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Today’s Contemplation: Collapse Cometh XCV–We All Believe What We Want To Believe

Today’s Contemplation: Collapse Cometh XCV

January 31, 2023 (original posting date)

Monte Alban, Mexico. (1988) Photo by author.

We All Believe What We Want To Believe

The following Contemplation is my comment in response to a thought-provoking post I read by Dave Pollard at his site How to Save the World.

Great read, thanks for sharing. A couple of quick thoughts.

If you’ve not stumbled across Erik Michaels work at Problems, Predicaments, and Technology you might find it confirming with regard to the notion that we have no free will. One of his major theses is that humans have no agency, and thus his motto to Live Now in the face of the consequences of human ecological overshoot.

Second, I’ve come to hold very similar thoughts as you on the idea that “we believe what we want to believe” and I think, perhaps, this is one of our primary reasons we grasp for hopeful narratives; along with the desire to believe we have agency/free will.

There are so many psychological mechanisms driving our behaviour and beliefs that it’s difficult to parse which is the most impactful — but perhaps it is our denial of reality in the face of our mortality as Ajit Varki argues. Not wanting to face the fact of death, we craft (using a lot of magical thinking) some rather complex narratives to deal with this reality. Throw in how we mitigate/reduce the stress of cognitive dissonance, and our tendencies toward deferring to authority and groupthink, and we have a recipe for clinging to stories — especially if weaved by smooth-talking snake oil salesmen — that provide ‘hope’.

Reality, facts, evidence…none of it matters. In fact, it appears we create our own reality based on ‘facts/evidence’ that tends to confirm our beliefs. As the lyrics of a song I recently heard suggest: “This is where I want to be, so this is where I go.”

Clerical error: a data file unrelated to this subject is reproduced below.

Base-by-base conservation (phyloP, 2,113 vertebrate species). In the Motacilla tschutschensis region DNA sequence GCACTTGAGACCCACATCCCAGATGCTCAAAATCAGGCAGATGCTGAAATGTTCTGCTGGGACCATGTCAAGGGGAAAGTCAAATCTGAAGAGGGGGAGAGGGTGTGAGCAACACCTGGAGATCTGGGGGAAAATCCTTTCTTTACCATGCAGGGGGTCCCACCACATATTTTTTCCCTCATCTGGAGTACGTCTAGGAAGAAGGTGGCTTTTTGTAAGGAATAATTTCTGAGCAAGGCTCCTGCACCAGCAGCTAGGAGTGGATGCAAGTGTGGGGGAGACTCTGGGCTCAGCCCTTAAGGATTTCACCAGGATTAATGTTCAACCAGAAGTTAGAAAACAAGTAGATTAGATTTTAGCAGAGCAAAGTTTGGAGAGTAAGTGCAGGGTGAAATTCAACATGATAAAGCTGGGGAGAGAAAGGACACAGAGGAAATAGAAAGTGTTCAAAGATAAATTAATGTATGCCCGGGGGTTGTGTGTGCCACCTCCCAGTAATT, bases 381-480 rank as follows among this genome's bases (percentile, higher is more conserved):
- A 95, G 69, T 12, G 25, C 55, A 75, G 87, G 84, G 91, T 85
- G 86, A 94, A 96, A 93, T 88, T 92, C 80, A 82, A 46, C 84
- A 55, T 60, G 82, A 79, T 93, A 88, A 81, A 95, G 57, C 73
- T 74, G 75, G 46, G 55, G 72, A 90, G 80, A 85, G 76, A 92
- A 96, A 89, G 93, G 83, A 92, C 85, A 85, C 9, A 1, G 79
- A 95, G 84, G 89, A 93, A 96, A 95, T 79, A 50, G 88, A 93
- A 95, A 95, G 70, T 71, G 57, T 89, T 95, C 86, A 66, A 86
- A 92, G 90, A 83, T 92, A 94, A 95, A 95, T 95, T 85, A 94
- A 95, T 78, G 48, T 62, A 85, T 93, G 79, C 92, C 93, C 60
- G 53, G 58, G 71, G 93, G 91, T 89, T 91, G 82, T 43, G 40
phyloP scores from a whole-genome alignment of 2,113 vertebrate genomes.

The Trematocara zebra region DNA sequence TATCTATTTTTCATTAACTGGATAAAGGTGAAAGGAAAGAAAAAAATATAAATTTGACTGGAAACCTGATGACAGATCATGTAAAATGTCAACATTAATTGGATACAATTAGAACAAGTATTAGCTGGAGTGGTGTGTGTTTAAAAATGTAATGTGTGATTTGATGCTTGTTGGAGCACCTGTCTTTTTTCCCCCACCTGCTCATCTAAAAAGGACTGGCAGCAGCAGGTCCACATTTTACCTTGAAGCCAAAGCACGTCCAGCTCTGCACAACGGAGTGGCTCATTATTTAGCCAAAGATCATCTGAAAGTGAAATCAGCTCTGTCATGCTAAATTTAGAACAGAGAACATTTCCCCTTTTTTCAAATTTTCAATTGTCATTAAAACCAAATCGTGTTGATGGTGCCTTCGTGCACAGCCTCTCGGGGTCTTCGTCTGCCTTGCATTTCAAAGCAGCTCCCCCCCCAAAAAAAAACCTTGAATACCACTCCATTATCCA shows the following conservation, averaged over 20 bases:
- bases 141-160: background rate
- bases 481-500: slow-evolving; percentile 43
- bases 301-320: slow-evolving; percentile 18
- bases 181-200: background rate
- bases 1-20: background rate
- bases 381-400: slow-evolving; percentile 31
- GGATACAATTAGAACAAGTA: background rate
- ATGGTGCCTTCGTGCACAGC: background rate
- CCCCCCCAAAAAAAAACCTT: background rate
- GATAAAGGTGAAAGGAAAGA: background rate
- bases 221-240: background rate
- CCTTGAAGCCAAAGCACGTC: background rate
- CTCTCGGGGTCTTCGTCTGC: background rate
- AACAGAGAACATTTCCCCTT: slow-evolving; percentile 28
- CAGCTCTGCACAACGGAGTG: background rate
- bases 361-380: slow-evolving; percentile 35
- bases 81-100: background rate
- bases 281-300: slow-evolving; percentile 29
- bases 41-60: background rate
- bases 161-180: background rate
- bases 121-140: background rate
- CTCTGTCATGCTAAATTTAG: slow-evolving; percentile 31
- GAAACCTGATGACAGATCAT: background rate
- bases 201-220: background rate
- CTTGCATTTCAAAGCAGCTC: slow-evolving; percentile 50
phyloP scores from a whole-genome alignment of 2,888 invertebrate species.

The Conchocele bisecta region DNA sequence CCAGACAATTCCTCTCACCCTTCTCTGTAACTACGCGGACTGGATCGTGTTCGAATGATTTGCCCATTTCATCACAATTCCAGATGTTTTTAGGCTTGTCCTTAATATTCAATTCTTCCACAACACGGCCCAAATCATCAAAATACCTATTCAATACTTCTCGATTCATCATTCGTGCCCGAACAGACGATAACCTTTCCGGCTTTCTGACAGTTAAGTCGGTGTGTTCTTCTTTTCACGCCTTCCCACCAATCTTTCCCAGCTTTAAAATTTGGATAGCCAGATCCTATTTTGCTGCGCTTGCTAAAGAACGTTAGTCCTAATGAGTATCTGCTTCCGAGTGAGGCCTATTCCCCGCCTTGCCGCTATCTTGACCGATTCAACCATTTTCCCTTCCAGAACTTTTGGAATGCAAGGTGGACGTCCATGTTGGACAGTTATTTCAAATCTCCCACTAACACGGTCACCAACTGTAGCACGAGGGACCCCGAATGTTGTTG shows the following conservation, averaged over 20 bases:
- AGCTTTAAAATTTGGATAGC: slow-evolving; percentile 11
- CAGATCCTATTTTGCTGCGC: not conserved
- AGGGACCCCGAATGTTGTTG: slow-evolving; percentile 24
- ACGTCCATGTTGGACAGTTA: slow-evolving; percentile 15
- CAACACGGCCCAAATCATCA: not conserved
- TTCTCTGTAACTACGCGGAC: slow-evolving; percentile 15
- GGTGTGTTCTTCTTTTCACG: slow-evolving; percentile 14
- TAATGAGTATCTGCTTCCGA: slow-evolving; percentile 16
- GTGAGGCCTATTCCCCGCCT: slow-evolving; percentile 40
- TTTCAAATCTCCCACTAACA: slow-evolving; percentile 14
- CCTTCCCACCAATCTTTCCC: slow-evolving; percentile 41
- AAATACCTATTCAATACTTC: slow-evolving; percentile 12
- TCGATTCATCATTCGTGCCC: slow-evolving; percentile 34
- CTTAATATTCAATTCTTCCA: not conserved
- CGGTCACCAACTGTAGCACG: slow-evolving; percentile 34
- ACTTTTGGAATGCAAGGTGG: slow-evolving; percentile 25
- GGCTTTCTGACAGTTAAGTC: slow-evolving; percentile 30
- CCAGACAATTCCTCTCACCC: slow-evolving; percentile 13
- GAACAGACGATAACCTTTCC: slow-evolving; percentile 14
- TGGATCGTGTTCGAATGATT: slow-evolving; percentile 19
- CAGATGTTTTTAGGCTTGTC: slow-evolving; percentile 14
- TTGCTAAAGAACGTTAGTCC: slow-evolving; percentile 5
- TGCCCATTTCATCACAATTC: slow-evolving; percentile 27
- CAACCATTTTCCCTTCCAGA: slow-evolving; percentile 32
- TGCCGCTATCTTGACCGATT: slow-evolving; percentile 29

Some want to believe there is an after-life. Others that human ingenuity and complex technologies will solve our existential predicaments. The laundry list of hopeful narratives is long and humans tend to want to confirm their beliefs rather than have them challenged. Denial and bargaining in the face of significant contrary evidence seems to be hard-wired in these walking, talking apes that have been able to leverage their cognitive abilities and tool-making skills to extend their ‘control’ over Nature and create the reality they wish; at least in their minds, and that seems to be all that matters for most.

If you’ve made it to the end of this contemplation and have got something out of my writing, please consider ordering the trilogy of my ‘fictional’ novel series, Olduvai (PDF files; only $9.99 Canadian), via my website — the ‘profits’ of which help me to keep my internet presence alive and first book available in print (and is available via various online retailers). Encouraging others to read my work is also much appreciated.

Olduvai IV: Courage
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Olduvai II: Exodus
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